Why Botanical Medicine Works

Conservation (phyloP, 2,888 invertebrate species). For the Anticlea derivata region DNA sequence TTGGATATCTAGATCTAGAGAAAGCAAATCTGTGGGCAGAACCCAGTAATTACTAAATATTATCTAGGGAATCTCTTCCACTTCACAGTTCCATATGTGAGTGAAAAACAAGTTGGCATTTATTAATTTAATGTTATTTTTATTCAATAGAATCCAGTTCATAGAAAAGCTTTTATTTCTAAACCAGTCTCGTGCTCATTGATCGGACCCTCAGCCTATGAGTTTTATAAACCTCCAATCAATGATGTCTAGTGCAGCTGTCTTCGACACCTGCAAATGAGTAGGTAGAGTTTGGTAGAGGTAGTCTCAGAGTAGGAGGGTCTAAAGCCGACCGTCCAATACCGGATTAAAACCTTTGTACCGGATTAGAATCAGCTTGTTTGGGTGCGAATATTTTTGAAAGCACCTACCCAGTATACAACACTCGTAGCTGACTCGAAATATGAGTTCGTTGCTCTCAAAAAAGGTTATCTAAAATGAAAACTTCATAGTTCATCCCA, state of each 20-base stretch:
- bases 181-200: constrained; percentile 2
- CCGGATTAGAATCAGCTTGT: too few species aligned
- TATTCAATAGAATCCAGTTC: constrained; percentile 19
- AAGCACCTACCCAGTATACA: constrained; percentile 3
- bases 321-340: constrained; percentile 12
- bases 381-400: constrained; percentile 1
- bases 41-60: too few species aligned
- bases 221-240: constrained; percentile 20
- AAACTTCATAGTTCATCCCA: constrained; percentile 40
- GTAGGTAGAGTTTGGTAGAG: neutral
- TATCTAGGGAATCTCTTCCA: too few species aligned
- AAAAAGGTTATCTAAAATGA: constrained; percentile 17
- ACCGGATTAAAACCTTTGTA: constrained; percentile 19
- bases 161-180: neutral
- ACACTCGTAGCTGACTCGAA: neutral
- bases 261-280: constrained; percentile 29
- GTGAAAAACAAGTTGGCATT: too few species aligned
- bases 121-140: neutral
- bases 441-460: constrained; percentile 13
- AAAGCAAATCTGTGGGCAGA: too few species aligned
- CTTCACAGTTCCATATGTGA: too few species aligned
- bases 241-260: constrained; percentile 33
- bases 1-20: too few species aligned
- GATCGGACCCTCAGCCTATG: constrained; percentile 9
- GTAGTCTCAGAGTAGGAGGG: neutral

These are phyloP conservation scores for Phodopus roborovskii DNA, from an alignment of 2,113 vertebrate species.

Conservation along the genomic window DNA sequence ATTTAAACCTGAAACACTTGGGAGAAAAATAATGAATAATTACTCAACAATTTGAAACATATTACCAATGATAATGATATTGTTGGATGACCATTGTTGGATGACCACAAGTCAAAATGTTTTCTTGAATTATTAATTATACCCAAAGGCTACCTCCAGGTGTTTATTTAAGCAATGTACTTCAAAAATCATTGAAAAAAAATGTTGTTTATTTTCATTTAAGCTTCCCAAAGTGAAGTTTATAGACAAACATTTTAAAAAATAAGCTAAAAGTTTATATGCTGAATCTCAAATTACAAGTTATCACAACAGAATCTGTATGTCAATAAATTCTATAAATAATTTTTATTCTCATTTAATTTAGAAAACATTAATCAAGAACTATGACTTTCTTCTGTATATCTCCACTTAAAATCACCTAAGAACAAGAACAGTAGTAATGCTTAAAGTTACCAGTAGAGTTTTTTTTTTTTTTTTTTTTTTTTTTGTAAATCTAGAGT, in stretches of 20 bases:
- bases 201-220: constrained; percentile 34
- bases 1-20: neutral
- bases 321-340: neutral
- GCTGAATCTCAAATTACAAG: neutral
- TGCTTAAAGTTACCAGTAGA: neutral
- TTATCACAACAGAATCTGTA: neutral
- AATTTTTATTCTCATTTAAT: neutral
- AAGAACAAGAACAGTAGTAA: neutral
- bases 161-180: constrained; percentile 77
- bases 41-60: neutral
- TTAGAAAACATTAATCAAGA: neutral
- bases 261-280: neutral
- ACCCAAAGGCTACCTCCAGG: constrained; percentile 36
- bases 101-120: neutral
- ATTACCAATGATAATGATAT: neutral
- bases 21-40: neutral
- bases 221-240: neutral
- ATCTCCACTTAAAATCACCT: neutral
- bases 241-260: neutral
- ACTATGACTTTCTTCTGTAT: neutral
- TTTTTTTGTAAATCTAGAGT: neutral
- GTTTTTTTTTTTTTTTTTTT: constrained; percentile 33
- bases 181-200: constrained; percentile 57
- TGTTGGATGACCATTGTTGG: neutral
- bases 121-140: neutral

The naturopathic medical education has a robust curriculum in botanical (herbal) medicine, and is one of the aspects that sets it apart from other integrative medical disciplines. Our education qualifies us to apply for registered herbalist status through the American Herbalist Guild RH(AHG), the foremost certification in the field requiring 800 hours of botanical medicine education and 400 hours of applied clinical practice. As a lay person, before this education, I liked the idea of herbal medicine but didn’t quite trust or believe in it. I now understand this was because I was naïve to the breadth of its uses and the compendium of information and science surrounding it. There is also an art to botanical medicine that has been lost in its misconstrued claims by supplement companies and, too often, careless recommendations by untrained providers and laypersons. Botanical medicine can be very powerful when used properly but is often not dosed accurately (often too little or, worse, too much), not presented in the best form, not indicated for its claims, or simply not the right choice for the individual using it. We’ll get into some of these nuances below.